Within a few years, Maine’s lobster harvesters will have to remove half of their trap-rope from the water. That is just one of the recommendations agreed on Friday by a broad group of stakeholders tasked with choosing measures to protect the endangered North Atlantic right whale from entanglement with fishing gear.
Representatives from 14 Atlantic coast states participated in the four-day consensus-building project, including fishermen scientists, state regulators and conservation groups. The stakes were highest for Maine’s lobster industry, which landed $484 million worth of the crustaceans last year – the most valuable single-species fishery in the nation.
The Cape Cod Times reports that Massachusetts and New Hampshire agreed to a 30% cut in the number of vertical lines, and to use ropes that break at a reduced weight.
“The regulations proposed here today are a big ask,” says Patrick Keliher, the commissioner of Maine’s Department of Marine Resources.
Keliher says if federal fisheries managers adopt the recommendations, Maine’s lobster industry will take a severe economic hit.
“The northeast corner of the country and much of our coastline is incredibly poor,” Keliher says. “There are not a lot of other options, so we have to recognize that’s different from the rest of New England.”
One lobsterman from Steuben, Michael Sargent, agreed there would be rough waters ahead. But he also helped push the group to consensus by saying he would find a way through.
“When I reduce 50% of my vertical lines, in my boat alone, I am going to remove 10.78 miles of vertical line,” Sargent says. “So that has implications on my fishing ability in places. [It’s] scary for me, but I know I can go back to my fishery and explain to my fishermen this is something that we can do.”
The recommendations include an exemption for young fishermen, nearshore, and shallow waters.
Other measures that will now be considered in a two-year federal rule-making process include using weaker rope or weak links that whales can easily break through, and more rigorous gear-marking requirements to help identify which gear whales are most often contending with. Overall, all the states agreed to reduce risk of significant injury or mortality for whales by 60%, with each agreeing to reach that goal through a combination of strategies.
Maine officials and lobstermen had pressed for more time before deciding on the recommendations, saying the federal government provided inadequate and poorly vetted data and models for determining the most effective methods of reducing risk for the whales.
But at Friday’s meeting, Patrice McCarron, executive director of the Maine Lobstermen’s Association, said National Oceanic and Atmospheric Administration officials held firm to their goals and timeline.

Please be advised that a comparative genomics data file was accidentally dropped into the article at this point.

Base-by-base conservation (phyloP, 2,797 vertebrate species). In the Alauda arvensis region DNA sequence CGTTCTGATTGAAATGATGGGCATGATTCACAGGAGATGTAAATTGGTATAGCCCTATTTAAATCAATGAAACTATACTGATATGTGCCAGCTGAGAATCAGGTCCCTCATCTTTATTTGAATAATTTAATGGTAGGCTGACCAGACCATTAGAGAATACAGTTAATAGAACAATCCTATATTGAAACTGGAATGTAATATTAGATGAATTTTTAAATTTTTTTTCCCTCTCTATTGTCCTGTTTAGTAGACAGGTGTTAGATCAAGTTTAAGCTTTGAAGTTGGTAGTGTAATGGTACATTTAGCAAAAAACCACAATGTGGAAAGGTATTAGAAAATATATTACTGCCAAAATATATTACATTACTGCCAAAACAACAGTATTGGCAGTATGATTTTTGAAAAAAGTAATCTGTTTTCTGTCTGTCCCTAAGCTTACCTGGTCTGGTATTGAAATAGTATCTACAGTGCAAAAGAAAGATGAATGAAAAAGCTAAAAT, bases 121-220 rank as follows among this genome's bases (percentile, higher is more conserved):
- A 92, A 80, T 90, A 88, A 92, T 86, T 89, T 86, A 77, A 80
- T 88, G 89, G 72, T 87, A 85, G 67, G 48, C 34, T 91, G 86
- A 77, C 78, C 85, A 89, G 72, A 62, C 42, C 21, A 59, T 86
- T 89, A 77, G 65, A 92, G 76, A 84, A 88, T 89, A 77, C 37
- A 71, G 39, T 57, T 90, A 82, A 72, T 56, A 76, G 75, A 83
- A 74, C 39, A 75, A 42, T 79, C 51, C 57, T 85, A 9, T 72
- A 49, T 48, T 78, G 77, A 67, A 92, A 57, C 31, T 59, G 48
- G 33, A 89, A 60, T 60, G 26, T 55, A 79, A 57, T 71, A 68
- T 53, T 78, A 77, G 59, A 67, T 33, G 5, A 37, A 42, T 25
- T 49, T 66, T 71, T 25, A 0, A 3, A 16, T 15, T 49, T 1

“The agency’s been extraordinarily stern about the goal posts,” McCarron says. “And the fact that it’s happening with or without us. And we took that to heart. And it’s black and white, it’s rope that’s not going to be there any more, and I’d like you to think about that incontrovertible benefit to the whales.”
There are fewer than 420 North Atlantic right whales left in the world, and federal scientists say that entanglements are the leading cause of injury and death. The stakes were accentuated this week when news filtered in that two right whales had been spotted in waters off Cape Cod waters, entangled in fishing gear.
Many at the meeting said Friday’s decisions would be the biggest step yet taken to protect the species.
“Really powerful, and could help the situation tremendously,” says Amy Knowlton, a whale researcher at the New England Aquarium.
“I think it’s a huge move forward for the U.S. industry to be taking some of the measures they are going to be putting in place, to get 50% gear reduction, especially up in Maine, where rope density is so high,” Knowlton says.
The recommendations were endorsed by most of the conservation organizations in the group, even as they continued to advocate more aggressive action – such as seasonal fishery closures when whales are likely to be present, or wholesale removal of rope from the water.
Sharon Young, the marine species field director for the Humane Society of the United States, was the lone dissenter to the consensus vote endorsing the recommendations.
“The ultimate solution is for whales not to be encountering things that will kill them,” Young says. “The photograph we saw of the animal they tried to rescue in Cape Cod Bay yesterday, it had line through its mouth, over its head, down the body and trailing to a trap. This plan would not have prevented that from happening, and what we need to do is stop that.”
The environmental groups warned that they would press forward with lawsuits under the Endangered Species Act, which they hope will force the federal government to quickly enact more protective measures for the right whales.
Back in Maine, meanwhile, DMR Commissioner Keliher says his next task will be to deliver the news to the lobster industry, and begin work on ways to meet the new regulatory reality.
This story was originally published by Maine Public Radio.
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